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Hoffmann, R. A wiki for the life sciences where authorship matters. Nature Genetics (2008)

Neuropathic pain: a possible role for the melanocortin system?

In humans, damage to the nervous system can lead to a pain state referred to as neuropathic pain. Here, we give a short overview of the clinical picture and classification of neuropathic pain and highlight some of the currently known pathophysiological mechanisms involved, with special emphasis on neuropeptide plasticity. In this context, we discuss a specific group of neuropeptides, the melanocortins. These peptides have been demonstrated to play a role in nociception and to functionally interact with the opiate system. Recently, we demonstrated that spinal melanocortin receptors are upregulated in a rat model of neuropathic pain and that blockade of the melanocortin MC(4) receptor has anti-allodynic effects in this condition, suggesting that the melanocortin system plays a role in neuropathic pain. A natural agonist of melanocortin receptors is alpha-melanocyte-stimulating hormone (alpha-MSH), derived from the precursor molecule pro-opiomelanocortin (POMC). Cleavage of this precursor also yields beta-endorphin, which is co-released with alpha-MSH in nociception-associated areas of the spinal cord. We hypothesise that melanocortin receptor blockade attenuates a tonic influence of alpha-MSH on nociception, thus allowing the analgesic effects of beta-endorphin to develop, resulting in the alleviation of allodynia. In this way, treatment with melanocortin receptor antagonists might enhance opioid efficacy in neuropathic pain, which would be of great benefit in clinical practice.[1]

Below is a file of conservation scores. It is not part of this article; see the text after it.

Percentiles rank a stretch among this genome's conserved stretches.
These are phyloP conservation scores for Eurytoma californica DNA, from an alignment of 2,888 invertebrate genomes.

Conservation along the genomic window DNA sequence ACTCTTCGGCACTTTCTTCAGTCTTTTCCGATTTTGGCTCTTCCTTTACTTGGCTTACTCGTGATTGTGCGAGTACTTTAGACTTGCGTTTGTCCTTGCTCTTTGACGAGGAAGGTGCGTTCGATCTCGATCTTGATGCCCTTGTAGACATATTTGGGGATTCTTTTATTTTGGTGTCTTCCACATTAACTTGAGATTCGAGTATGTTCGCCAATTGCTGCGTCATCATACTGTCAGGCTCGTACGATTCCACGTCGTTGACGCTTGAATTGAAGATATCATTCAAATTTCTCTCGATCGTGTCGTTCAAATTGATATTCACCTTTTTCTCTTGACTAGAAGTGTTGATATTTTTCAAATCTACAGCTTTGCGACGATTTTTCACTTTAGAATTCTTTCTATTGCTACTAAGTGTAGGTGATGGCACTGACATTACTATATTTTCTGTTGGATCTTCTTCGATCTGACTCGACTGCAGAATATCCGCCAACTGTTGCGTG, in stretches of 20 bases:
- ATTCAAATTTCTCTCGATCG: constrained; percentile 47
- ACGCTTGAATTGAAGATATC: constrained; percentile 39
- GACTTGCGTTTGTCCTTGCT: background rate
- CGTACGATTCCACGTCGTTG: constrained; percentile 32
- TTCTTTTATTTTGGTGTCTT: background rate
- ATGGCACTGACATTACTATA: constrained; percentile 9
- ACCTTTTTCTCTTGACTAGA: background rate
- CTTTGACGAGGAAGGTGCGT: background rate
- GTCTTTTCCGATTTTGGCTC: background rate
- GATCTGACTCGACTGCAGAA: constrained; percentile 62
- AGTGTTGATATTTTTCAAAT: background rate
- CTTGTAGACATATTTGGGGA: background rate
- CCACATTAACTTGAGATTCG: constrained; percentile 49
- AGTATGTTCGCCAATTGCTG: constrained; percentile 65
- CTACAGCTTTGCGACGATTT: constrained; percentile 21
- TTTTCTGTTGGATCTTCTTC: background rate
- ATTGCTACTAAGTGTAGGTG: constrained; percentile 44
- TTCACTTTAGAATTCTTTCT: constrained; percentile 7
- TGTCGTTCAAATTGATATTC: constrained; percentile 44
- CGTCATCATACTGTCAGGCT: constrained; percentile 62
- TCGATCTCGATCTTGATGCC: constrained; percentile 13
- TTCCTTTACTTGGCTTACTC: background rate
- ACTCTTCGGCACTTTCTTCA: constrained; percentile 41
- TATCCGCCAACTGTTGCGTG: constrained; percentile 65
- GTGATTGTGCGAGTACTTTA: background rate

1. Neuropathic pain: a possible role for the melanocortin system? Vrinten, D.H., Kalkman, C.J., Adan, R.A., Gispen, W.H. Eur. J. Pharmacol. (2001) [Pubmed]
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